Category Archives: Drugs

Bacteria

Completely Resistant Superbug Strain Found in the US

It’s much more serious than Zika, Polio, or even Ebola. A drug resistant super-bug would send healthcare back to the days when the flu was lethal and infections led to amputation.

A genetic mutation that gives bacteria resistance to our strongest antibiotics has been found in the US for the first time ever.

Thankfully, the superbug isn’t ready just yet. The bacteria that was identified was vulnerable to a weaker subset of antibiotics, but that’s where the good news ends.

All it takes is for this gene to be transmitted to a bacteria that is already drug resistant, and healthcare might lose it’s upper hand over infections.

The drug resistance that has scientists worried comes from a gene called mcr-1. Unfortunately, this gene is easily transmitted to other bacteria. All it takes is for this gene to be transmitted to a bacteria that is already drug resistant and healthcare might lose it’s upper hand over infections.

The mcr-1 gene was found in Pennsylvania. Click here to learn more.

Pills

FDA Approves OxyContin For Extremely Sick Kids

(HuffPost) The U.S. Food and Drug Association approved the painkiller OxyContin for children ages 11 to 16 with pain “severe enough to require daily, around-the-clock, long-term opioid treatment,” according to a statement released on Aug. 14.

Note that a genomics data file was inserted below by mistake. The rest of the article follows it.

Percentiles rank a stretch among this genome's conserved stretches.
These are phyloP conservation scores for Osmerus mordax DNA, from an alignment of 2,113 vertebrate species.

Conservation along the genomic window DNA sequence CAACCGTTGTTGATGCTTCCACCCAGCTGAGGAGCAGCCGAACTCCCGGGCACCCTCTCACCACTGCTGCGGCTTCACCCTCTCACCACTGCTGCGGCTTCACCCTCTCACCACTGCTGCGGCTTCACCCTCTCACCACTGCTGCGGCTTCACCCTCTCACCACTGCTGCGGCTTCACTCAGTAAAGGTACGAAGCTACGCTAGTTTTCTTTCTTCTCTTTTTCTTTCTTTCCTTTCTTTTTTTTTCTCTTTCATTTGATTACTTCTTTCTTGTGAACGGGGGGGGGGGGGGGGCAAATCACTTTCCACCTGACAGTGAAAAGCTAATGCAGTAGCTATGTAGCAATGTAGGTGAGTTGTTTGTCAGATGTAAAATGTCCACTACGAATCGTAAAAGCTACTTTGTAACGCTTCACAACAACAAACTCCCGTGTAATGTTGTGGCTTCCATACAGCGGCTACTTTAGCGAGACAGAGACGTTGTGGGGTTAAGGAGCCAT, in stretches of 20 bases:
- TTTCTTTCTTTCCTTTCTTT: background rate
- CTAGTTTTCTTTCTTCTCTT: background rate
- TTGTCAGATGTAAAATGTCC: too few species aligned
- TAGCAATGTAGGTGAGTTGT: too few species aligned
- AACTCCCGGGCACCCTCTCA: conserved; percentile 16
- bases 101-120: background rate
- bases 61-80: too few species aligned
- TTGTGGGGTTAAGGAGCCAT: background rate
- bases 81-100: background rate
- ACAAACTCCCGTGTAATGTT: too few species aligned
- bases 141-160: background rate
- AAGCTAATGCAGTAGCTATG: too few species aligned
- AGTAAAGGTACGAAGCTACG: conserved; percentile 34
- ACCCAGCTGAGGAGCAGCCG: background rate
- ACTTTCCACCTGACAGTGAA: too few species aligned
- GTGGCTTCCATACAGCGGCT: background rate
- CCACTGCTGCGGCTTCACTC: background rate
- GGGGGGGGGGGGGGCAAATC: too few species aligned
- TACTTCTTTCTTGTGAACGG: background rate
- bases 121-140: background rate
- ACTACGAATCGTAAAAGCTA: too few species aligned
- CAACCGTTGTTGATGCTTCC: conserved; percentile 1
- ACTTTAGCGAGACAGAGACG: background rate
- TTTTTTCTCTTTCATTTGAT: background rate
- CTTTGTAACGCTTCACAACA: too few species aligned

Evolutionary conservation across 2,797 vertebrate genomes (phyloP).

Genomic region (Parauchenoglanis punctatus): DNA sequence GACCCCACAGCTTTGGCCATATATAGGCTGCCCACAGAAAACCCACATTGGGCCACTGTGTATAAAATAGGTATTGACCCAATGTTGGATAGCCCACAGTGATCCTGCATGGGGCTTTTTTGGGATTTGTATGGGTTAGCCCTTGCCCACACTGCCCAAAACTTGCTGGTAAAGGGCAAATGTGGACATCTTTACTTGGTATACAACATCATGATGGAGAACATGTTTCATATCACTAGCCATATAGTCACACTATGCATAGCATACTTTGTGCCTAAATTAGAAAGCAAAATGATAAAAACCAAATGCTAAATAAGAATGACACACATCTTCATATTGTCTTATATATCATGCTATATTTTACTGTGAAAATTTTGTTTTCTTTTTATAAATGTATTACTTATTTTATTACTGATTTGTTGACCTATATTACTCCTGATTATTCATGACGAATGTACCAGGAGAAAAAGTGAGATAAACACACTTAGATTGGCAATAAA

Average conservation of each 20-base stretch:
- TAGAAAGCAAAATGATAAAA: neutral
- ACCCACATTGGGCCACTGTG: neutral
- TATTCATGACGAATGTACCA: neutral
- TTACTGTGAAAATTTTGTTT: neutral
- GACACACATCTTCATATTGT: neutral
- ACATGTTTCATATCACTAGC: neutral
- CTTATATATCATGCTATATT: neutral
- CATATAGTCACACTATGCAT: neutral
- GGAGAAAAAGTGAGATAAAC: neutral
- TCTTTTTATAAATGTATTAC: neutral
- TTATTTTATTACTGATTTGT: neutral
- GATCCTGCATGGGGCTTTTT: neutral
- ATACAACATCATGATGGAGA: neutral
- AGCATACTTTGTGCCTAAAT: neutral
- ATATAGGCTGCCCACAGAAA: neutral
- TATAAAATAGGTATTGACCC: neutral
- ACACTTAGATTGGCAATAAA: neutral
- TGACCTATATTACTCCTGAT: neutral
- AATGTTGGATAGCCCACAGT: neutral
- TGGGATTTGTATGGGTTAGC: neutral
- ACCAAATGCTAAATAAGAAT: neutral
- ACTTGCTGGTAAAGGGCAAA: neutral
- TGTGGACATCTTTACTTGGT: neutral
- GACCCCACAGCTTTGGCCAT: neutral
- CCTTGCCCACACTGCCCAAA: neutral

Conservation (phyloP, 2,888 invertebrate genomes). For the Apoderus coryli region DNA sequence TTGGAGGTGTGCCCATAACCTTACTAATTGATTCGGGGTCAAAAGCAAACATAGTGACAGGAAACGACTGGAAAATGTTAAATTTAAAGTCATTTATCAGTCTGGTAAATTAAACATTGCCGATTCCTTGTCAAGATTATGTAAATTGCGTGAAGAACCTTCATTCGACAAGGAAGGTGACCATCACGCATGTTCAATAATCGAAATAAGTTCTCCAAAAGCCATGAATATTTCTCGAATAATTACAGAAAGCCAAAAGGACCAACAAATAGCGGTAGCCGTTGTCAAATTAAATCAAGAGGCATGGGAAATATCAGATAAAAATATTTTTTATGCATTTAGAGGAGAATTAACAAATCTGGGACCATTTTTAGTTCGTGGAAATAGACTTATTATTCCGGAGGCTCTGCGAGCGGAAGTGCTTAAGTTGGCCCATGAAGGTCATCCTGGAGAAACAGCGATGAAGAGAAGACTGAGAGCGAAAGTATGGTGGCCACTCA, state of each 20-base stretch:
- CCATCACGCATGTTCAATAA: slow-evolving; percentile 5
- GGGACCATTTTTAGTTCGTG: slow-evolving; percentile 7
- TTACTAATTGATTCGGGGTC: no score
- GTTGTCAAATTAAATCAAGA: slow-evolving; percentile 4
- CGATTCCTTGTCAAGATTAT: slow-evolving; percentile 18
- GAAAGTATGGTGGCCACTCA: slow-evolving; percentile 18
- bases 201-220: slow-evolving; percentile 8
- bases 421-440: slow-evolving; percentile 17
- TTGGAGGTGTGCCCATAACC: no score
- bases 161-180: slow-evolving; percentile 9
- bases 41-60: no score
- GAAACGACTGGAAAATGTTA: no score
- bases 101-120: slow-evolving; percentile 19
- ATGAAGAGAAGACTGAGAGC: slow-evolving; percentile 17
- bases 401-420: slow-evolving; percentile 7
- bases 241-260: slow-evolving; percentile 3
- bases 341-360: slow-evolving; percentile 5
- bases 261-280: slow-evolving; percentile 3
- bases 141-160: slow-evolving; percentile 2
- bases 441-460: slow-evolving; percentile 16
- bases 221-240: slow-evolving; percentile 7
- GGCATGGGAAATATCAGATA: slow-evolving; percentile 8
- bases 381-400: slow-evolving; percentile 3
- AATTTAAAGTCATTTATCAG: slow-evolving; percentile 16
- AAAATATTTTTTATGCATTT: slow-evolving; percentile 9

Some experts expressed concern that the approval might lead to drug misuse among children or their family members, who may have access to the drugs. But doctors who treat dying children and those in chronic pain say that the move will be a boon to many of their patients.

“Although thankfully uncommon, some children can experience prolonged periods of substantial chronic pain from conditions like cancer,” said Dr. Chris Feudtner, director of the Department of Medical Ethics at the Children’s Hospital of Philadelphia, who has no connection to the drug.

“For these patients, strong pain medications can offer tremendous relief,” he said.

OxyContin, the extended time-release version of the generic narcotic oxycodone, has been all over the news in recent years for its role in the public health crisis of opioid addiction. Experts blame the rise of prescription painkiller use in the United States for the nation’s current heroin epidemic. As it stands, four out of five new heroin users abused prescription painkillers first, according to the Center for Behavioral Health Statistics and Quality.